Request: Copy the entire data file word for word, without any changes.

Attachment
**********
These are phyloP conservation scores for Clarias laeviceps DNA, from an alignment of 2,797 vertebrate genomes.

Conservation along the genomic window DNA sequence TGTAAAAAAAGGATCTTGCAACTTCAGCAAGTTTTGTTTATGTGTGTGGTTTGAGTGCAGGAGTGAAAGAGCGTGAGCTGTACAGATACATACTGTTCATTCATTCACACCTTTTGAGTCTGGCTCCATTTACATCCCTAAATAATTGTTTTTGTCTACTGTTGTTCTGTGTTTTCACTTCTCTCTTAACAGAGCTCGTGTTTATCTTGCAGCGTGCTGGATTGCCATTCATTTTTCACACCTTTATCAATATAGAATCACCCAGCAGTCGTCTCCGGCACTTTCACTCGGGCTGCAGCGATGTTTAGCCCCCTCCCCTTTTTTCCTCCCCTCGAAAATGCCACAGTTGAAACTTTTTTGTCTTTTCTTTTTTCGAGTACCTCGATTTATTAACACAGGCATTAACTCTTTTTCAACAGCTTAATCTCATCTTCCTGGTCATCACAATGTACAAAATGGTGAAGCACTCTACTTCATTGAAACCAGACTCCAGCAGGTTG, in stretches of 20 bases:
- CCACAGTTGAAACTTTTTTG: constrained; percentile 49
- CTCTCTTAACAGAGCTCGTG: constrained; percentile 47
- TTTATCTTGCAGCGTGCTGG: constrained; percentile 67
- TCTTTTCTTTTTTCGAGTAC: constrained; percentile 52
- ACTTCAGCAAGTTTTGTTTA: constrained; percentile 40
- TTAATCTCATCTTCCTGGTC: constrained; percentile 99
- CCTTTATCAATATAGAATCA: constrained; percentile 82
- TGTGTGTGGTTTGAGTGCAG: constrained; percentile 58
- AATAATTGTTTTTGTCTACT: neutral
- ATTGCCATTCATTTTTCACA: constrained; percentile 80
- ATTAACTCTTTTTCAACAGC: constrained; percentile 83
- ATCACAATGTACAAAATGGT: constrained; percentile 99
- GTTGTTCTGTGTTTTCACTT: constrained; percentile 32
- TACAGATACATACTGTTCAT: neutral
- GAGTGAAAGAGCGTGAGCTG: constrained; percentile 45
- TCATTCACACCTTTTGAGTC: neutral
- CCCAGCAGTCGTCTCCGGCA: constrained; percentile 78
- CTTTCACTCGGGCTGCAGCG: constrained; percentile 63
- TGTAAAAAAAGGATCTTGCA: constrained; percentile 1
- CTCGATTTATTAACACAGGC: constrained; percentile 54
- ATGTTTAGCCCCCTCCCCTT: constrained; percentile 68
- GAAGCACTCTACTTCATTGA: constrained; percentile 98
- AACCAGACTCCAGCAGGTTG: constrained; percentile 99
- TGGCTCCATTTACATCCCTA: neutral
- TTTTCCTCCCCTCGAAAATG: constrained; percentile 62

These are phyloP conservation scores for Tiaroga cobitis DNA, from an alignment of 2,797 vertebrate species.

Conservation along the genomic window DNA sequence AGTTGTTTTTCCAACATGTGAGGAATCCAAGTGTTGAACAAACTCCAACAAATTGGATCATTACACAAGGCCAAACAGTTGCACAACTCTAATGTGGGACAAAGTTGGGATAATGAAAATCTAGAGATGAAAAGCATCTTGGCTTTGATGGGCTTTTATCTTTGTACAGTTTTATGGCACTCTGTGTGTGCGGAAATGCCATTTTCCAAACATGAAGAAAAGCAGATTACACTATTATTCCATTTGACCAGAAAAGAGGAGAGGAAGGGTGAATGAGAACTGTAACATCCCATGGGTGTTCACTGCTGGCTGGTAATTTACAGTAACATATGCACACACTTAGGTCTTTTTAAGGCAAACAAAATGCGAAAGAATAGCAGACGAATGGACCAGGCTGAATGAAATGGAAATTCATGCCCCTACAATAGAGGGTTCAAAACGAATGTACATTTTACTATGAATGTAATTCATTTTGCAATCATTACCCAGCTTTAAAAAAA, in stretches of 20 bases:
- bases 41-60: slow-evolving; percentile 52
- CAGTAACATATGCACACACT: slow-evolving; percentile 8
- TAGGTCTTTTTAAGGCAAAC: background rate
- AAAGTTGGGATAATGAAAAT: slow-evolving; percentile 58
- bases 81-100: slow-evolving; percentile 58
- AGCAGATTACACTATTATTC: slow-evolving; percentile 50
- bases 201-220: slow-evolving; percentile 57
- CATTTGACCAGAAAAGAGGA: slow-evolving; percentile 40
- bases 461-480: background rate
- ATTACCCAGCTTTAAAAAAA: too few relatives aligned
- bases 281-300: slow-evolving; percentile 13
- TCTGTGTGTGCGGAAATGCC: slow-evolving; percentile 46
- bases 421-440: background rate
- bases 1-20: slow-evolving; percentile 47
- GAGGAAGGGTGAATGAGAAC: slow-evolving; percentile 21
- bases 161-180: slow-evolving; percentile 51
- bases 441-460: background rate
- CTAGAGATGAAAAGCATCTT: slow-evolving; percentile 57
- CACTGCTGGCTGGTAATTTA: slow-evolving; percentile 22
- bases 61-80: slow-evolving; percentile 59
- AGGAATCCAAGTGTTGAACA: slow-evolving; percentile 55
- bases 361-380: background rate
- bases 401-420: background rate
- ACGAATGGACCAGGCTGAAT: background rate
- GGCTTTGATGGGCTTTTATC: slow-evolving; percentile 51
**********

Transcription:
These are phyloP conservation scores for Clarias laeviceps DNA, from an alignment of 2,797 vertebrate genomes.

Conservation along the genomic window DNA sequence TGTAAAAAAAGGATCTTGCAACTTCAGCAAGTTTTGTTTATGTGTGTGGTTTGAGTGCAGGAGTGAAAGAGCGTGAGCTGTACAGATACATACTGTTCATTCATTCACACCTTTTGAGTCTGGCTCCATTTACATCCCTAAATAATTGTTTTTGTCTACTGTTGTTCTGTGTTTTCACTTCTCTCTTAACAGAGCTCGTGTTTATCTTGCAGCGTGCTGGATTGCCATTCATTTTTCACACCTTTATCAATATAGAATCACCCAGCAGTCGTCTCCGGCACTTTCACTCGGGCTGCAGCGATGTTTAGCCCCCTCCCCTTTTTTCCTCCCCTCGAAAATGCCACAGTTGAAACTTTTTTGTCTTTTCTTTTTTCGAGTACCTCGATTTATTAACACAGGCATTAACTCTTTTTCAACAGCTTAATCTCATCTTCCTGGTCATCACAATGTACAAAATGGTGAAGCACTCTACTTCATTGAAACCAGACTCCAGCAGGTTG, in stretches of 20 bases:
- CCACAGTTGAAACTTTTTTG: constrained; percentile 49
- CTCTCTTAACAGAGCTCGTG: constrained; percentile 47
- TTTATCTTGCAGCGTGCTGG: constrained; percentile 67
- TCTTTTCTTTTTTCGAGTAC: constrained; percentile 52
- ACTTCAGCAAGTTTTGTTTA: constrained; percentile 40
- TTAATCTCATCTTCCTGGTC: constrained; percentile 99
- CCTTTATCAATATAGAATCA: constrained; percentile 82
- TGTGTGTGGTTTGAGTGCAG: constrained; percentile 58
- AATAATTGTTTTTGTCTACT: neutral
- ATTGCCATTCATTTTTCACA: constrained; percentile 80
- ATTAACTCTTTTTCAACAGC: constrained; percentile 83
- ATCACAATGTACAAAATGGT: constrained; percentile 99
- GTTGTTCTGTGTTTTCACTT: constrained; percentile 32
- TACAGATACATACTGTTCAT: neutral
- GAGTGAAAGAGCGTGAGCTG: constrained; percentile 45
- TCATTCACACCTTTTGAGTC: neutral
- CCCAGCAGTCGTCTCCGGCA: constrained; percentile 78
- CTTTCACTCGGGCTGCAGCG: constrained; percentile 63
- TGTAAAAAAAGGATCTTGCA: constrained; percentile 1
- CTCGATTTATTAACACAGGC: constrained; percentile 54
- ATGTTTAGCCCCCTCCCCTT: constrained; percentile 68
- GAAGCACTCTACTTCATTGA: constrained; percentile 98
- AACCAGACTCCAGCAGGTTG: constrained; percentile 99
- TGGCTCCATTTACATCCCTA: neutral
- TTTTCCTCCCCTCGAAAATG: constrained; percentile 62

These are phyloP conservation scores for Tiaroga cobitis DNA, from an alignment of 2,797 vertebrate species.

Conservation along the genomic window DNA sequence AGTTGTTTTTCCAACATGTGAGGAATCCAAGTGTTGAACAAACTCCAACAAATTGGATCATTACACAAGGCCAAACAGTTGCACAACTCTAATGTGGGACAAAGTTGGGATAATGAAAATCTAGAGATGAAAAGCATCTTGGCTTTGATGGGCTTTTATCTTTGTACAGTTTTATGGCACTCTGTGTGTGCGGAAATGCCATTTTCCAAACATGAAGAAAAGCAGATTACACTATTATTCCATTTGACCAGAAAAGAGGAGAGGAAGGGTGAATGAGAACTGTAACATCCCATGGGTGTTCACTGCTGGCTGGTAATTTACAGTAACATATGCACACACTTAGGTCTTTTTAAGGCAAACAAAATGCGAAAGAATAGCAGACGAATGGACCAGGCTGAATGAAATGGAAATTCATGCCCCTACAATAGAGGGTTCAAAACGAATGTACATTTTACTATGAATGTAATTCATTTTGCAATCATTACCCAGCTTTAAAAAAA, in stretches of 20 bases:
- bases 41-60: slow-evolving; percentile 52
- CAGTAACATATGCACACACT: slow-evolving; percentile 8
- TAGGTCTTTTTAAGGCAAAC: background rate
- AAAGTTGGGATAATGAAAAT: slow-evolving; percentile 58
- bases 81-100: slow-evolving; percentile 58
- AGCAGATTACACTATTATTC: slow-evolving; percentile 50
- bases 201-220: slow-evolving; percentile 57
- CATTTGACCAGAAAAGAGGA: slow-evolving; percentile 40
- bases 461-480: background rate
- ATTACCCAGCTTTAAAAAAA: too few relatives aligned
- bases 281-300: slow-evolving; percentile 13
- TCTGTGTGTGCGGAAATGCC: slow-evolving; percentile 46
- bases 421-440: background rate
- bases 1-20: slow-evolving; percentile 47
- GAGGAAGGGTGAATGAGAAC: slow-evolving; percentile 21
- bases 161-180: slow-evolving; percentile 51
- bases 441-460: background rate
- CTAGAGATGAAAAGCATCTT: slow-evolving; percentile 57
- CACTGCTGGCTGGTAATTTA: slow-evolving; percentile 22
- bases 61-80: slow-evolving; percentile 59
- AGGAATCCAAGTGTTGAACA: slow-evolving; percentile 55
- bases 361-380: background rate
- bases 401-420: background rate
- ACGAATGGACCAGGCTGAAT: background rate
- GGCTTTGATGGGCTTTTATC: slow-evolving; percentile 51